Three strategies have been described for touch interaction, land-on, first-contact, and take-off, Potter, R. L., Weldon, L. J., and Shneiderman, B., “Improving the accuracy of touch screens: an experimental evaluation of three strategies,” In Proceedings of the SIGCHI Conference on Human Factors in Computing Systems, ACM/CHI '88. ACM Press, pp. 27-32, 1988. A land-on strategy selects the object immediately below the finger at the initial point of contact. First-contact selection selects the first-on screen object the user's finger touches as the finger is “dragged” around the screen following the initial contact. The take-off selection is done by selecting the object that was last touched before the finger was removed from the screen. The take-off strategy varies from the others in that its target of influence is not the point of contact of the finger on the display, but rather a cross-hair 500 displayed approximately 0.5 inches above the finger 501 as shown in FIG. 5A.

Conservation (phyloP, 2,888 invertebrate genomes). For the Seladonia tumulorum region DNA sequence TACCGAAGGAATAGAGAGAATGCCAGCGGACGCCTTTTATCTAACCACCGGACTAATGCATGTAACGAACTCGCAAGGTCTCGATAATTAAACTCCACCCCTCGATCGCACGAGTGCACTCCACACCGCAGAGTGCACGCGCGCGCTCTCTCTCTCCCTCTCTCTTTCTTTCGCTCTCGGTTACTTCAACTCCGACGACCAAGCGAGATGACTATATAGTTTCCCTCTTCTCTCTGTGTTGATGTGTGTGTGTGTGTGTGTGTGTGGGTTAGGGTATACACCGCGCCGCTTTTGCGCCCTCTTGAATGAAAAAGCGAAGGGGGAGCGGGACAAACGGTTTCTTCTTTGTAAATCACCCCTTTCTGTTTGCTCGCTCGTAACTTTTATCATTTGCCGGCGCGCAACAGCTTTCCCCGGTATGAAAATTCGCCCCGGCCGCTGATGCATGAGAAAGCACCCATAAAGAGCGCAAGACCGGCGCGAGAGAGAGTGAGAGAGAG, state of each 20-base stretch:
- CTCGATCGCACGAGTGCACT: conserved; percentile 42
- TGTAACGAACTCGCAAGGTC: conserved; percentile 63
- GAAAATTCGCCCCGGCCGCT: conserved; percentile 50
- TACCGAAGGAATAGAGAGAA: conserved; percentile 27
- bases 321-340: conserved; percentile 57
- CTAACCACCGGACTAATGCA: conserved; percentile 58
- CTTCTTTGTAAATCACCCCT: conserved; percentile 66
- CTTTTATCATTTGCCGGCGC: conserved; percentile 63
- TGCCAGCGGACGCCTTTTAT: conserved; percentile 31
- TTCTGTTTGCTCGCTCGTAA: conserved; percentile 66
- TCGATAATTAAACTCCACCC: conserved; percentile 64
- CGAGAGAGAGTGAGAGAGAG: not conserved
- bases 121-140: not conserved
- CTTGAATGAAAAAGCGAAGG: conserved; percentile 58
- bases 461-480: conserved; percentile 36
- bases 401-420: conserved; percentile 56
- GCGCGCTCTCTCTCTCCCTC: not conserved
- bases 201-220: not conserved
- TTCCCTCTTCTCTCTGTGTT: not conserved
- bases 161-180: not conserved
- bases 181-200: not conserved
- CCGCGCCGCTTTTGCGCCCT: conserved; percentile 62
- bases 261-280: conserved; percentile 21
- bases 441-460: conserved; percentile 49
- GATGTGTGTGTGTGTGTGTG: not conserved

The inverted touchtable allows for a take-off strategy to be employed, including visualisation of the point of influence 502, while maintaining a direct-touch input paradigm, as shown in FIG. 5B. The visualize point of influence 502 is positioned directly over the finger 503 which is below the display. By enabling the take-off strategy, we believe that pixel-level selection is actually superior using an inverted table, because, unlike on a regular table, the direct-touch input paradigm is maintained for take-off.